Frequently Asked Questions (FAQs)

What is the Brown Center for Students of Color?
BCSC provides a place and space for students of color at Brown University to explore their identity, develop their leadership skills, and build a sense of community in a welcoming and supportive environment.

What is the mission of Brown Center for Students of Color (BCSC)?
The Brown Center for Students of Color (BCSC) serves as a gathering place for communities of color. Students are encouraged to build meaningful relationships across difference, develop racial and ethnic consciousness, and enact change at Brown and beyond. The Center advances the University's mission of educating and preparing students to discharge the offices of life with usefulness and reputation by empowering students of color, cultivating leadership, facilitating critical reflection, fostering informed action, and promoting social justice.

Why did the name change from Third World Center (TWC) to Brown Center for Students of Color (BCSC)?
Throughout the three-year strategic planning process, students of color expressed their concerns regarding the Center's name. Students revealed that confusion and misunderstanding of the historical and political roots of "Third World" terminology prevented some students in need of such a center from participating in its programs and accessing its resources.

Brown Center for Students of Color reflects the revised mission statement and is in alignment with other campus centers (i.e., LGBTQ Center, Sarah Doyle Women's Center). BCSC also signals a clear focus on students of color and thereby reduces confusion about who the Center primarily serves.

Will the new name diminish or erase the TWC's history of student activism?
The BCSC makes concerted efforts to engage the Center's legacy of activism. Programs such as the Resistance Tour (re-enactments of key events in the Center's history when students of color challenged the status quo), Activism Series (workshops highlighting various community organizing principles, tactics, and strategies), Legacy Project (student-led initiatives to preserve and highlight the Center's history), and the archive digitalization project (providing electronic copies of primary sources from BCSC's archives) reflect this commitment to honoring the Center's history.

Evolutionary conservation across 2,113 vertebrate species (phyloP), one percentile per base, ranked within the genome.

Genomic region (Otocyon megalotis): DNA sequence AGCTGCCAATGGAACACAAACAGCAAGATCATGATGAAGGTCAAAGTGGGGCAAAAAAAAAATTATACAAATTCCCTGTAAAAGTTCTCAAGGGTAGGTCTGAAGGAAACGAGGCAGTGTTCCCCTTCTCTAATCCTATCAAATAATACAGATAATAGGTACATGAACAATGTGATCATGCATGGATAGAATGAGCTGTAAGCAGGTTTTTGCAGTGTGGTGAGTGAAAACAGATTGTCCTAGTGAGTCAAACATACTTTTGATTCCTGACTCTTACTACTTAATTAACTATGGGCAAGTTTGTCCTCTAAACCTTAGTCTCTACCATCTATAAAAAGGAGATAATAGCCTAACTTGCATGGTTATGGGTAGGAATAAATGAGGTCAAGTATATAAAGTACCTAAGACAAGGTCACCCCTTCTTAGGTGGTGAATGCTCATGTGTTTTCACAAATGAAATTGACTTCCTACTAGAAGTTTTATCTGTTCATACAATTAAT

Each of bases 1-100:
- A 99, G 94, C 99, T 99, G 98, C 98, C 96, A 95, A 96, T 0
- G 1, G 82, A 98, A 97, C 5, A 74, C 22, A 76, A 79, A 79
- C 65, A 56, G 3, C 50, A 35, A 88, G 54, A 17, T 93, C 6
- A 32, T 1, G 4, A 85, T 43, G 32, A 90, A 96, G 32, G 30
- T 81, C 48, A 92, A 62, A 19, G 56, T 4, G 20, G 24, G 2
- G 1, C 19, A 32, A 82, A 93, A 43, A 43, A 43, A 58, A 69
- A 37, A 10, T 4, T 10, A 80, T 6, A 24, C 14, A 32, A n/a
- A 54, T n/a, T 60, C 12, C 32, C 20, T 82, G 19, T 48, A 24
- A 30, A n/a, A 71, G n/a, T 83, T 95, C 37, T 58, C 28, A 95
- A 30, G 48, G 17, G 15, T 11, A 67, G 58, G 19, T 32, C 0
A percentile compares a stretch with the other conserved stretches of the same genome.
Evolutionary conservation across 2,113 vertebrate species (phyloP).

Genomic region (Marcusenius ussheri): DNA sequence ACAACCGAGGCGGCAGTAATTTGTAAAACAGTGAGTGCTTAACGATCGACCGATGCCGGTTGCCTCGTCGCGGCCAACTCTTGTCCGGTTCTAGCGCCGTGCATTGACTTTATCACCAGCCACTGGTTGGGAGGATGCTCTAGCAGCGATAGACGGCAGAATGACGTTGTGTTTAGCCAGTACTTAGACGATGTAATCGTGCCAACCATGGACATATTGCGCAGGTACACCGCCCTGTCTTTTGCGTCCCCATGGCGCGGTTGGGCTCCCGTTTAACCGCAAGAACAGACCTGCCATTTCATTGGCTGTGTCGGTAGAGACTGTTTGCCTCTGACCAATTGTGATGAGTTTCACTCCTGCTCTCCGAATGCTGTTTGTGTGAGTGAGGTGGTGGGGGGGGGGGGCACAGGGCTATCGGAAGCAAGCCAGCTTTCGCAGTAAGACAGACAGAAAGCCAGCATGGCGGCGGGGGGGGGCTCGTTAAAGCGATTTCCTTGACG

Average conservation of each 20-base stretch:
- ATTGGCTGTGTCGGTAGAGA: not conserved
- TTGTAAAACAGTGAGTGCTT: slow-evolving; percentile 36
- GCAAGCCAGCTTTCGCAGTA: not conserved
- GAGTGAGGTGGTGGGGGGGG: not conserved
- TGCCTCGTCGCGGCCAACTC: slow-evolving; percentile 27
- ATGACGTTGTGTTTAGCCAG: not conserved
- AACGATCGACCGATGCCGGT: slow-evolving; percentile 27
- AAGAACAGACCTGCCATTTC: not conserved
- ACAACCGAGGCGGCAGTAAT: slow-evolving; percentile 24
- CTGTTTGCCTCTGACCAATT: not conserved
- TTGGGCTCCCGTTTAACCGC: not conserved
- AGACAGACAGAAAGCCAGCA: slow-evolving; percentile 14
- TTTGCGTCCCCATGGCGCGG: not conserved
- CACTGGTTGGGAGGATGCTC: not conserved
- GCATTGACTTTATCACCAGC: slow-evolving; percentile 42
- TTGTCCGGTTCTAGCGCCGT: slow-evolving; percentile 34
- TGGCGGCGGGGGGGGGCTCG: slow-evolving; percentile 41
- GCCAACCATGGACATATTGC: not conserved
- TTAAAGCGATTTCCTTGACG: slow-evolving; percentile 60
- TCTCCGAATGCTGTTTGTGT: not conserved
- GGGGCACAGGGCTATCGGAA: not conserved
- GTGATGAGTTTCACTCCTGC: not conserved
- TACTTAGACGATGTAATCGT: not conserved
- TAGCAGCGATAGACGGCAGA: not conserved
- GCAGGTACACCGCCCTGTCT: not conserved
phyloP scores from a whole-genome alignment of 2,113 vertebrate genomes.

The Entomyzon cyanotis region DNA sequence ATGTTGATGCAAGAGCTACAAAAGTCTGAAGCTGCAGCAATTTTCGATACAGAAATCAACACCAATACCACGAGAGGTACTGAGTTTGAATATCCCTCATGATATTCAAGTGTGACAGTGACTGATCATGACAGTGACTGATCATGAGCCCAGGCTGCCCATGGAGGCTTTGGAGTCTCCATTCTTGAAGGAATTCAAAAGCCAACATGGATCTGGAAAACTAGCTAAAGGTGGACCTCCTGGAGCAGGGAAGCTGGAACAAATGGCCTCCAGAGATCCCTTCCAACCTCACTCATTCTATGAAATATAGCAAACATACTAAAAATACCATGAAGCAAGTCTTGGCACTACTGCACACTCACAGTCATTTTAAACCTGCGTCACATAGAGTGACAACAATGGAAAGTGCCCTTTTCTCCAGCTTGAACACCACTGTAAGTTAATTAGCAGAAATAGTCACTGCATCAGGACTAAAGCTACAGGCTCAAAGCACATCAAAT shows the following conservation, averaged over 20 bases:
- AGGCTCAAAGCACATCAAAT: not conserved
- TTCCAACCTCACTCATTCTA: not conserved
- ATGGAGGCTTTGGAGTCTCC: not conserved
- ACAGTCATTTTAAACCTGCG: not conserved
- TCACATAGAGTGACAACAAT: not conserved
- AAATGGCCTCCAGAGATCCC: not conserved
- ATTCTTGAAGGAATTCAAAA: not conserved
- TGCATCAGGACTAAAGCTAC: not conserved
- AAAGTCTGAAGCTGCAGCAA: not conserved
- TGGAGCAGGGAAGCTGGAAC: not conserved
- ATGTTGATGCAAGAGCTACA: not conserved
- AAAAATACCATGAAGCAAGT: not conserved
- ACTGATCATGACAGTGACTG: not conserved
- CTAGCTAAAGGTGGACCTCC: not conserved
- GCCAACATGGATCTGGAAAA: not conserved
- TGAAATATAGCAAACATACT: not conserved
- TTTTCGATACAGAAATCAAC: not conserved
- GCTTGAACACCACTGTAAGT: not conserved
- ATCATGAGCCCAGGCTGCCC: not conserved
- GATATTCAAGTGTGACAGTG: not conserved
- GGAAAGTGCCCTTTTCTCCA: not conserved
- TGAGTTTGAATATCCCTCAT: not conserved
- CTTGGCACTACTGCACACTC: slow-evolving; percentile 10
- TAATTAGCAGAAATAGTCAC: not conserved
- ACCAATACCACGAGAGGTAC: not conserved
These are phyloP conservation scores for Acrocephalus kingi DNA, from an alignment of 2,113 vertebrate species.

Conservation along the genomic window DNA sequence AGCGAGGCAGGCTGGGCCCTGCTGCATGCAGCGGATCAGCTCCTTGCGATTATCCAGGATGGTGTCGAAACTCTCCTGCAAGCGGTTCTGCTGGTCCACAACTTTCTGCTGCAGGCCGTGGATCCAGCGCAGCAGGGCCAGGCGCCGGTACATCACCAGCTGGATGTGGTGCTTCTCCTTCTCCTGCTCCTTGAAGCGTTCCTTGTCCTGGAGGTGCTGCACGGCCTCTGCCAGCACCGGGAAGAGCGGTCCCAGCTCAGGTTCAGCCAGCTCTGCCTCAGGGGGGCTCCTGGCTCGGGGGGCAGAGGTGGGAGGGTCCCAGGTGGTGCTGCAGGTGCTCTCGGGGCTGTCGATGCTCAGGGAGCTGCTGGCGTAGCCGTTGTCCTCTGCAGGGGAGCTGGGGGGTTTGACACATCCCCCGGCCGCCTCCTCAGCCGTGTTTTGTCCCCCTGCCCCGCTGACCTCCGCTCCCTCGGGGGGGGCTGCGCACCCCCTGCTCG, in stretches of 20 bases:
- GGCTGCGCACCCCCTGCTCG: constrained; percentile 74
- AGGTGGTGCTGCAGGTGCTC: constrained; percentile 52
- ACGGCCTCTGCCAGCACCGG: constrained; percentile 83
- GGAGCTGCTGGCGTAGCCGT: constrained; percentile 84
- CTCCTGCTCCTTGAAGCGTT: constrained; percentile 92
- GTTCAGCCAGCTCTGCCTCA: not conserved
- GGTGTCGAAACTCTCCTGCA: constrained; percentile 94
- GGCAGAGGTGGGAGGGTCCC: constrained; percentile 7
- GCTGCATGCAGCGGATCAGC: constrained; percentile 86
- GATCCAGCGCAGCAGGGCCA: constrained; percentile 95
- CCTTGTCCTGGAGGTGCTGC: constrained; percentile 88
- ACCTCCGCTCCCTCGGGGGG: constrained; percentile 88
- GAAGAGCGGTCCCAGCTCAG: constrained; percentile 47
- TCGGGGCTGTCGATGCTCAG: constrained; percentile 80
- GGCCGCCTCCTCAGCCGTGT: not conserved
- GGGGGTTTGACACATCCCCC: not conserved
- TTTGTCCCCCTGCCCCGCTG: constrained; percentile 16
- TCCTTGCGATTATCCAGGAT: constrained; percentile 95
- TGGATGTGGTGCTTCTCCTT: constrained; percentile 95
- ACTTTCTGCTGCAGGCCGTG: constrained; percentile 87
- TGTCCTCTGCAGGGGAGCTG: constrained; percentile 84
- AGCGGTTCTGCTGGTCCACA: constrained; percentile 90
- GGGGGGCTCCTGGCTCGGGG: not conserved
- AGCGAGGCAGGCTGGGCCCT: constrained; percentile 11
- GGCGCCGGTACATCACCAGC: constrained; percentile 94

How will the BCSC continue to embody Third World consciousness?
The Center's original name, Third World Center, was one that galvanized communities of color and transformed the campus. Although the term "Third World" may have negative socioeconomic connotations, alumni of color at Brown used the term in the context originating from the Civil Rights Movement. Frantz Fanon, author of The Wretched of the Earth (1961), urged readers to band together against oppression and colonialism, by pioneering a "Third Way" or an alternative to the ways of the first world (U.S. & Europe) and also the second world (USSR & Eastern Europe). When students at Brown first adopted the term "Third World," they used it in the sense of a cultural model of empowerment and liberation. It was also a term that showed solidarity with global communities of color.

Third World consciousness is still meaningful today. The BCSC will continue to honor the Center's philosophical roots through the Resistance Tour, social justice peer educators program, and expansion of the Third World Transition Program.

What was the process in changing the name?
The name change was part of the BCSC's overall strategic planning process. After an extensive self-study and comprehensive external review, a strategic planning committee made up of students, staff, faculty, and alumni was formed to develop a new mission, create a five-year plan, and recommend a new name for the Center to President Paxson. To achieve these objectives, the committee engaged in conversations broadly with the Center's supporters and stakeholders through campus presentations, open space dialogues, a Directors Summit, and Advisory Group.

After developing a new mission statement, the committee completed a benchmark study of peer institutions to gain an understanding of the variety of center names across the country. Then, the committee hosted a community forum and distributed a campus survey to solicit suggestions of new names. After reviewing all this information and garnering widespread support from key constituents, the committee submitted Brown Center for Students of Color to the Corporation Committee on Campus Life for feedback and advice, and to President Paxson for final approval.

Can white students get involved in the BCSC?
White students already participate in the BCSC's signature programs, including the Third World Transition Program (TWTP), Minority Peer Counselor (MPC) workshops, heritage series events, and staff positions. The new social justice peer education program will also provide an opportunity for all students to receive social justice, facilitation, and leadership training to present workshops to the campus community.

Will the Third World Transition Program (TWTP) name change?
Third World Transition Program is aligned with the past name of the Center. The strategic planning committee felt that it was appropriate to keep the name TWTP as a way to honor alumni who played a vital role in the birth and development of the BCSC under its former name.